An Austin criminal-defense solo got his client a sweetheart deal—10 years probation—for driving while intoxicated and aggravated assault on a public servant, only to watch the client sentenced to jail for 45 years after allegedly committing another offense months later.
Now the lawyer, Chris Dorbandt, has successfully fought off attempts by the client to win habeas relief based on ineffective assistance of counsel claims, to begin an attorney disciplinary matter and to recover civil damages for alleged professional negligence and defamation.
Dorbandt estimated he’s handled 7,600 criminal cases, including 400 to 500 felonies, but said this is the first time a client has attacked him this way. He said after initial client meetings he was wary of the client, Steven Paul Wilson, and decided to be extra careful with the case.
“I know I’m dealing with somebody who knows the system. He knows how to wire the system. But I also know the system—mostly better than him, so I wasn’t going to get worked around,” said Dorbandt. “I just wanted to carefully do everything correctly on my case, so if he did complain later, there wouldn’t be any grounds for me having done anything wrong.”
Dealing with the fallout has been annoying and somewhat stressful, Dorbandt said, but the outcome was exactly what he expected.
“My advice is to always be careful and methodical in the way you handle clients. Oftentimes you have to know what kind of client you are dealing with. It takes some judgment to recognize the client and what their capabilities are,” he said.
Ruined Plea Deal
The Third Court’s opinion in Wilson v. Dorbandt said that in May 2009, Wilson was driving drunk and he hit a police officer with his truck while he was fleeing apprehension. Wilson hired Dorbandt, who helped resolve the matter in August 2009 with a plea deal in which Dorbandt pleaded guilty to the third-degree felony DWI—Wilson had three or more past DWI’s—and first-degree felony aggravated assault on a public servant charges. He received deferred adjudication of 10 years probation for the assault, and was convicted of DWI and sentenced to five years of concurrent probation.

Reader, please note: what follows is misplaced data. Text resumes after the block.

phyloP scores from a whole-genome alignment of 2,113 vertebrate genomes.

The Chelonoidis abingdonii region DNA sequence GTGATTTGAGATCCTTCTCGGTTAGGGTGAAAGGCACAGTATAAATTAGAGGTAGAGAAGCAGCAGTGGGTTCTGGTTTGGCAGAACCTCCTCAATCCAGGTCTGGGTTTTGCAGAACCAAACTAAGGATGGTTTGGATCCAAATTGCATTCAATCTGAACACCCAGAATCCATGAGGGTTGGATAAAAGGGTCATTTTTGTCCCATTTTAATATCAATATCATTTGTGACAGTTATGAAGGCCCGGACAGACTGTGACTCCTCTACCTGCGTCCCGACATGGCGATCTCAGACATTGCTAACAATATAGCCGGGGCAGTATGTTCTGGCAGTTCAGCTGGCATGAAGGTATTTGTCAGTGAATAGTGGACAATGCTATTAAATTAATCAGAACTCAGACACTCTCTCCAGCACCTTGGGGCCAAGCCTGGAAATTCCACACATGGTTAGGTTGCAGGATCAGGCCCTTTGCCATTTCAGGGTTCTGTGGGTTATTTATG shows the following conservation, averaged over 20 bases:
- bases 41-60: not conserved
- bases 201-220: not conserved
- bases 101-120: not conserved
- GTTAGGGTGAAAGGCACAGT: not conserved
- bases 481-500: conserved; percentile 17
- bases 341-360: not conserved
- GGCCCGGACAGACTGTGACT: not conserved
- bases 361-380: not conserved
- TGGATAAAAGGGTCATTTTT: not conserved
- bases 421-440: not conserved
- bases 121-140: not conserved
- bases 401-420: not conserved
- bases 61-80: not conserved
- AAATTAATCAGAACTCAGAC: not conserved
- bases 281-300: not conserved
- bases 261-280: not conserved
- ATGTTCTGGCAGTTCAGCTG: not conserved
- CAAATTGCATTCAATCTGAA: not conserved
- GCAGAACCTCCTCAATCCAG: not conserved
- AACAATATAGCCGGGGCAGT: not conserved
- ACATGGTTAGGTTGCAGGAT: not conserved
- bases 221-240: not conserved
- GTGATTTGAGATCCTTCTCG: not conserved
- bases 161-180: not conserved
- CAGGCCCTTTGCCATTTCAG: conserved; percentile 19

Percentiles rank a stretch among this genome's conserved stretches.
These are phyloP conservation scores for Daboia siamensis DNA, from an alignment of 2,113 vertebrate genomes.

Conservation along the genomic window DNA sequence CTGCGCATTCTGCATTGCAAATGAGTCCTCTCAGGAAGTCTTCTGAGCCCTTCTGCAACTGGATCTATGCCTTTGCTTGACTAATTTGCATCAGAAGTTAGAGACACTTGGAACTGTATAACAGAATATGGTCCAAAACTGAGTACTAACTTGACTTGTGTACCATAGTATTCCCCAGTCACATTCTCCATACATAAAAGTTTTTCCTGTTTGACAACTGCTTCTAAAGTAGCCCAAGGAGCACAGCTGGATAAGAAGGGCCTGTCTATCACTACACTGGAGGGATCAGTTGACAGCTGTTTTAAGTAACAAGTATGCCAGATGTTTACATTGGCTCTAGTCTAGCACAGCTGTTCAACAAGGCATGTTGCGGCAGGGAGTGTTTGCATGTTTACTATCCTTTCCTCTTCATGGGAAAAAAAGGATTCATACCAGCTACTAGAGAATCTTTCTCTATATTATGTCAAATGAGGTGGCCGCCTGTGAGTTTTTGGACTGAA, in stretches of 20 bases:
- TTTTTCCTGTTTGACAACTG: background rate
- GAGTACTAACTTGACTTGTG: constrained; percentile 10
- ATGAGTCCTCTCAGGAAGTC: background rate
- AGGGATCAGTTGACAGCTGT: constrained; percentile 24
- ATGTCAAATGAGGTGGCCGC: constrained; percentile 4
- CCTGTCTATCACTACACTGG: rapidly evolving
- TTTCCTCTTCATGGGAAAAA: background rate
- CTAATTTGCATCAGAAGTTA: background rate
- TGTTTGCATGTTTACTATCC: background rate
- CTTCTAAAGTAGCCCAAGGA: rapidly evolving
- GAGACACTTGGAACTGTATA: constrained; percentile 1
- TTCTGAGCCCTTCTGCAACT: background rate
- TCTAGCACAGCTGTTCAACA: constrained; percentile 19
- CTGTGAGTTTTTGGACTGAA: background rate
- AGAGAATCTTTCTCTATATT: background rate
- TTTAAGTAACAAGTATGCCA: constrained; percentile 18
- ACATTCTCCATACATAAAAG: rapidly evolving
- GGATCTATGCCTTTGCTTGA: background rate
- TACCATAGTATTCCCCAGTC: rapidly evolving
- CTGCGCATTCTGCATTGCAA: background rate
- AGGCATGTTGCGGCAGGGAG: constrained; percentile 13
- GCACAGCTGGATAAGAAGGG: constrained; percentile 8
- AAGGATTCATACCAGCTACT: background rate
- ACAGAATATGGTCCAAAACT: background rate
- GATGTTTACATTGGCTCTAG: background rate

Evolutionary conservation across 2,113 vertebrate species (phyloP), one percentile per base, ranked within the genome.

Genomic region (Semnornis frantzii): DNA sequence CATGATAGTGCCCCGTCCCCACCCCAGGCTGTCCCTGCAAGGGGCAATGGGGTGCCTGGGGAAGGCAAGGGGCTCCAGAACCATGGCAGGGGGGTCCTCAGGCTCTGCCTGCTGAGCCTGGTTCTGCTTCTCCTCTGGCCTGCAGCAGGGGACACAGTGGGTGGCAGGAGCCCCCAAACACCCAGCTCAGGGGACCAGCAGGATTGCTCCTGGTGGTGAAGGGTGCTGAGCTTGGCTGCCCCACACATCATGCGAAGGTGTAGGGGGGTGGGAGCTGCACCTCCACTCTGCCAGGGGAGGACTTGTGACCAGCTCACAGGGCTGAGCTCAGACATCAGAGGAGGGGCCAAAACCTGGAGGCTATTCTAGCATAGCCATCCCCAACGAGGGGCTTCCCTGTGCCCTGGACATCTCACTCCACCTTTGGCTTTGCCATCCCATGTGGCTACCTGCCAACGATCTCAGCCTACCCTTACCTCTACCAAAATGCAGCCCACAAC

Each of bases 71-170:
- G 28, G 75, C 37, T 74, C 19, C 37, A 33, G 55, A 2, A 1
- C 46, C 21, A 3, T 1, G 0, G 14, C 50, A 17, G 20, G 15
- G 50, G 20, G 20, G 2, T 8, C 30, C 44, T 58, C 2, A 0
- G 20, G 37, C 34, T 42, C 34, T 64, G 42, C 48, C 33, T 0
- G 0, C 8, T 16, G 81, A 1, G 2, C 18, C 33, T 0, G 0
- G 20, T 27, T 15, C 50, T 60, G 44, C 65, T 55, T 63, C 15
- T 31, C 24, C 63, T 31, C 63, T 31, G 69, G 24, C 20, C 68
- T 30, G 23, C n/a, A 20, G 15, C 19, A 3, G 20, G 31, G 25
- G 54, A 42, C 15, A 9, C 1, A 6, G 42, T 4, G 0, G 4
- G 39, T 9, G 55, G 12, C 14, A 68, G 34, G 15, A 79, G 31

“I told him, basically, ‘Now is the time for you to change your life,'” Dorbandt recalled. “I think I did a great job for him. He doesn’t think that, but I do: After all this many [penitentiary] trips and a new felony—including a first degree—to put someone on probation for it. If he successfully completed his probationary period, that case would be dismissed.”
But the opinion said just four months later, Wilson was caught trafficking illegal drugs and the state revoked his probation and prosecuted the assault charge. Dorbandt represented Wilson again. Wilson judicially confessed and plead true to the allegations that he violated his probation by possessing marijuana.
In April 2010, the trial court revoked his probation. The state asked for 60 years in prison, but Dorbandt asked for leniency. At sentencing, the court heard evidence that Wilson had a criminal history of drug charges spanning back to 1985. Wilson was sentenced to five years for the DWI and 45 years for the assault charge. The judge told Wilson he had gotten a sweetheart deal and blew it, and the court was tired of excuses.
“Maintaining that the blame lay instead with Dorbandt’s lawyering, Wilson, pro se, began a series of efforts aimed at obtaining judicial relief based on claims of ineffective assistance of counsel,” the Third Court wrote.
In appeals of both his convictions, Wilson alleged Dorbandt provided ineffective assistance of counsel. During an April 2013 habeas hearing, a judge rejected Wilson’s arguments, and so did the Texas Court of Criminal Appeals.
Wilson filed a grievance against Dorbandt with the State Bar of Texas that was dismissed, the opinion said.
In April 2014, Wilson filed the civil lawsuit against Dorbandt, who denied all of the allegations. Dorbandt filed a motion for summary judgment that claimed that Wilson had no evidence for elements of both claims. The district court granted summary judgment in July 2014.
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